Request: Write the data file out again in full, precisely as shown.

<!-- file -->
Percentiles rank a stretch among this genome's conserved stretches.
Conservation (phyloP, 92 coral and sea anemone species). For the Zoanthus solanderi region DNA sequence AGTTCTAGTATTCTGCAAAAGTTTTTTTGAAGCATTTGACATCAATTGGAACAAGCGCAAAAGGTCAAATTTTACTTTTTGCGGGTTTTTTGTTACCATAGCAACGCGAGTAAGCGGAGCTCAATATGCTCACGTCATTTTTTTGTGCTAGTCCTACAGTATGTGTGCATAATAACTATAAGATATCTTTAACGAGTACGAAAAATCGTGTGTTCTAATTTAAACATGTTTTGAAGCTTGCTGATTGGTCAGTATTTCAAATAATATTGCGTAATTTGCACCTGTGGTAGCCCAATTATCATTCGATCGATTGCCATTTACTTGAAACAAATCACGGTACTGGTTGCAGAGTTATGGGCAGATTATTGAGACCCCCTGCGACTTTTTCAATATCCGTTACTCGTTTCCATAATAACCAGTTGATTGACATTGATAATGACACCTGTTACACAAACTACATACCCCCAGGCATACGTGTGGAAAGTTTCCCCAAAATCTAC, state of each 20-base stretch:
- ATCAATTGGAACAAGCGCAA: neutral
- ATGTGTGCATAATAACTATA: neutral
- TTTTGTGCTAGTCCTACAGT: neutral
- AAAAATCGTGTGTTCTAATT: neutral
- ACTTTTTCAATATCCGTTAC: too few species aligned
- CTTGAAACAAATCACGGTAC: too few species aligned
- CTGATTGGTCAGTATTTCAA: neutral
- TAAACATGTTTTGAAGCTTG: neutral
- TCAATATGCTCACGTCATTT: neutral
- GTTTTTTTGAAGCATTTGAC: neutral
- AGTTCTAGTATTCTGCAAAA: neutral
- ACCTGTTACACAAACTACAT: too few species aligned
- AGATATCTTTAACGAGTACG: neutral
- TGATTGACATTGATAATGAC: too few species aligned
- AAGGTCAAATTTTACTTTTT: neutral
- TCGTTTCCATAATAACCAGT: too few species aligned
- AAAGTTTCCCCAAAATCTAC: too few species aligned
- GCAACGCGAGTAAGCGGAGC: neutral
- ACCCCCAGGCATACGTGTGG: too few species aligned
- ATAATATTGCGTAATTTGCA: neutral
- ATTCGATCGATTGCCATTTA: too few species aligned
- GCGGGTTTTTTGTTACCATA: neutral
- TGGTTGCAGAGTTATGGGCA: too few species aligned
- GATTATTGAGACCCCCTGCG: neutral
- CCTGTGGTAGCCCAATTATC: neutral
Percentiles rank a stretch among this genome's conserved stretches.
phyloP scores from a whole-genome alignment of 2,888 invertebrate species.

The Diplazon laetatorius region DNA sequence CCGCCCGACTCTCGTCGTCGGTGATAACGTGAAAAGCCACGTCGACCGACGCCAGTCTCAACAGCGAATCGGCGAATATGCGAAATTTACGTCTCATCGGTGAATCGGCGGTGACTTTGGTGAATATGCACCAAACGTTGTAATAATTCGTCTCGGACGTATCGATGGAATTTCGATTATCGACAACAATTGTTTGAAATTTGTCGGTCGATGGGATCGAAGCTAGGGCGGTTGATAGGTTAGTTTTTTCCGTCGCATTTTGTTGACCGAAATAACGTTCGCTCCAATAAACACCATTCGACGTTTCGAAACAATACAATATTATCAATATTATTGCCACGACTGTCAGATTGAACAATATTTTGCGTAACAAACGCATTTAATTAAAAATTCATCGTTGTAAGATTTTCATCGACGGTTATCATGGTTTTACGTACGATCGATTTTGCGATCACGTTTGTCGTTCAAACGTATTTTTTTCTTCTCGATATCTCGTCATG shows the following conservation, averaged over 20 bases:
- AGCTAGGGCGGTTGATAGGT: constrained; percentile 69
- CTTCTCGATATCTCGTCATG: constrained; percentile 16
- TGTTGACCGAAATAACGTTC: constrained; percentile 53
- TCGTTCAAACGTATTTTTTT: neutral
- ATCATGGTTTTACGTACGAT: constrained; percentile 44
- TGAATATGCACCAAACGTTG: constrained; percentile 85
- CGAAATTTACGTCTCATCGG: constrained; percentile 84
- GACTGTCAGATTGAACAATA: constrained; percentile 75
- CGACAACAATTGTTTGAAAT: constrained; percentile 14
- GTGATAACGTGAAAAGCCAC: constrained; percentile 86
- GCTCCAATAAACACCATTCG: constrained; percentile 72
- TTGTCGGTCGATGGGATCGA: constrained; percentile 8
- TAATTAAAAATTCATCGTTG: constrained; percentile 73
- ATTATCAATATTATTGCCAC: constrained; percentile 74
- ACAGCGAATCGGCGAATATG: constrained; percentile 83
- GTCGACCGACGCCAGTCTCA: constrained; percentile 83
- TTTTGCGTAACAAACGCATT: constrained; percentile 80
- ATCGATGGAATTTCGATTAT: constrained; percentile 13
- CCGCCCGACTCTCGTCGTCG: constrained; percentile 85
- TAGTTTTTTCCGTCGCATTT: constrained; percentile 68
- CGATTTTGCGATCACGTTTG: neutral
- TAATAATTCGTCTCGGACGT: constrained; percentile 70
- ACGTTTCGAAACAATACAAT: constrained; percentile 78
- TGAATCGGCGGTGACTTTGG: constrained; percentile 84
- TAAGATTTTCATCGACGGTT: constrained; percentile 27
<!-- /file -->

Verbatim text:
Percentiles rank a stretch among this genome's conserved stretches.
Conservation (phyloP, 92 coral and sea anemone species). For the Zoanthus solanderi region DNA sequence AGTTCTAGTATTCTGCAAAAGTTTTTTTGAAGCATTTGACATCAATTGGAACAAGCGCAAAAGGTCAAATTTTACTTTTTGCGGGTTTTTTGTTACCATAGCAACGCGAGTAAGCGGAGCTCAATATGCTCACGTCATTTTTTTGTGCTAGTCCTACAGTATGTGTGCATAATAACTATAAGATATCTTTAACGAGTACGAAAAATCGTGTGTTCTAATTTAAACATGTTTTGAAGCTTGCTGATTGGTCAGTATTTCAAATAATATTGCGTAATTTGCACCTGTGGTAGCCCAATTATCATTCGATCGATTGCCATTTACTTGAAACAAATCACGGTACTGGTTGCAGAGTTATGGGCAGATTATTGAGACCCCCTGCGACTTTTTCAATATCCGTTACTCGTTTCCATAATAACCAGTTGATTGACATTGATAATGACACCTGTTACACAAACTACATACCCCCAGGCATACGTGTGGAAAGTTTCCCCAAAATCTAC, state of each 20-base stretch:
- ATCAATTGGAACAAGCGCAA: neutral
- ATGTGTGCATAATAACTATA: neutral
- TTTTGTGCTAGTCCTACAGT: neutral
- AAAAATCGTGTGTTCTAATT: neutral
- ACTTTTTCAATATCCGTTAC: too few species aligned
- CTTGAAACAAATCACGGTAC: too few species aligned
- CTGATTGGTCAGTATTTCAA: neutral
- TAAACATGTTTTGAAGCTTG: neutral
- TCAATATGCTCACGTCATTT: neutral
- GTTTTTTTGAAGCATTTGAC: neutral
- AGTTCTAGTATTCTGCAAAA: neutral
- ACCTGTTACACAAACTACAT: too few species aligned
- AGATATCTTTAACGAGTACG: neutral
- TGATTGACATTGATAATGAC: too few species aligned
- AAGGTCAAATTTTACTTTTT: neutral
- TCGTTTCCATAATAACCAGT: too few species aligned
- AAAGTTTCCCCAAAATCTAC: too few species aligned
- GCAACGCGAGTAAGCGGAGC: neutral
- ACCCCCAGGCATACGTGTGG: too few species aligned
- ATAATATTGCGTAATTTGCA: neutral
- ATTCGATCGATTGCCATTTA: too few species aligned
- GCGGGTTTTTTGTTACCATA: neutral
- TGGTTGCAGAGTTATGGGCA: too few species aligned
- GATTATTGAGACCCCCTGCG: neutral
- CCTGTGGTAGCCCAATTATC: neutral
Percentiles rank a stretch among this genome's conserved stretches.
phyloP scores from a whole-genome alignment of 2,888 invertebrate species.

The Diplazon laetatorius region DNA sequence CCGCCCGACTCTCGTCGTCGGTGATAACGTGAAAAGCCACGTCGACCGACGCCAGTCTCAACAGCGAATCGGCGAATATGCGAAATTTACGTCTCATCGGTGAATCGGCGGTGACTTTGGTGAATATGCACCAAACGTTGTAATAATTCGTCTCGGACGTATCGATGGAATTTCGATTATCGACAACAATTGTTTGAAATTTGTCGGTCGATGGGATCGAAGCTAGGGCGGTTGATAGGTTAGTTTTTTCCGTCGCATTTTGTTGACCGAAATAACGTTCGCTCCAATAAACACCATTCGACGTTTCGAAACAATACAATATTATCAATATTATTGCCACGACTGTCAGATTGAACAATATTTTGCGTAACAAACGCATTTAATTAAAAATTCATCGTTGTAAGATTTTCATCGACGGTTATCATGGTTTTACGTACGATCGATTTTGCGATCACGTTTGTCGTTCAAACGTATTTTTTTCTTCTCGATATCTCGTCATG shows the following conservation, averaged over 20 bases:
- AGCTAGGGCGGTTGATAGGT: constrained; percentile 69
- CTTCTCGATATCTCGTCATG: constrained; percentile 16
- TGTTGACCGAAATAACGTTC: constrained; percentile 53
- TCGTTCAAACGTATTTTTTT: neutral
- ATCATGGTTTTACGTACGAT: constrained; percentile 44
- TGAATATGCACCAAACGTTG: constrained; percentile 85
- CGAAATTTACGTCTCATCGG: constrained; percentile 84
- GACTGTCAGATTGAACAATA: constrained; percentile 75
- CGACAACAATTGTTTGAAAT: constrained; percentile 14
- GTGATAACGTGAAAAGCCAC: constrained; percentile 86
- GCTCCAATAAACACCATTCG: constrained; percentile 72
- TTGTCGGTCGATGGGATCGA: constrained; percentile 8
- TAATTAAAAATTCATCGTTG: constrained; percentile 73
- ATTATCAATATTATTGCCAC: constrained; percentile 74
- ACAGCGAATCGGCGAATATG: constrained; percentile 83
- GTCGACCGACGCCAGTCTCA: constrained; percentile 83
- TTTTGCGTAACAAACGCATT: constrained; percentile 80
- ATCGATGGAATTTCGATTAT: constrained; percentile 13
- CCGCCCGACTCTCGTCGTCG: constrained; percentile 85
- TAGTTTTTTCCGTCGCATTT: constrained; percentile 68
- CGATTTTGCGATCACGTTTG: neutral
- TAATAATTCGTCTCGGACGT: constrained; percentile 70
- ACGTTTCGAAACAATACAAT: constrained; percentile 78
- TGAATCGGCGGTGACTTTGG: constrained; percentile 84
- TAAGATTTTCATCGACGGTT: constrained; percentile 27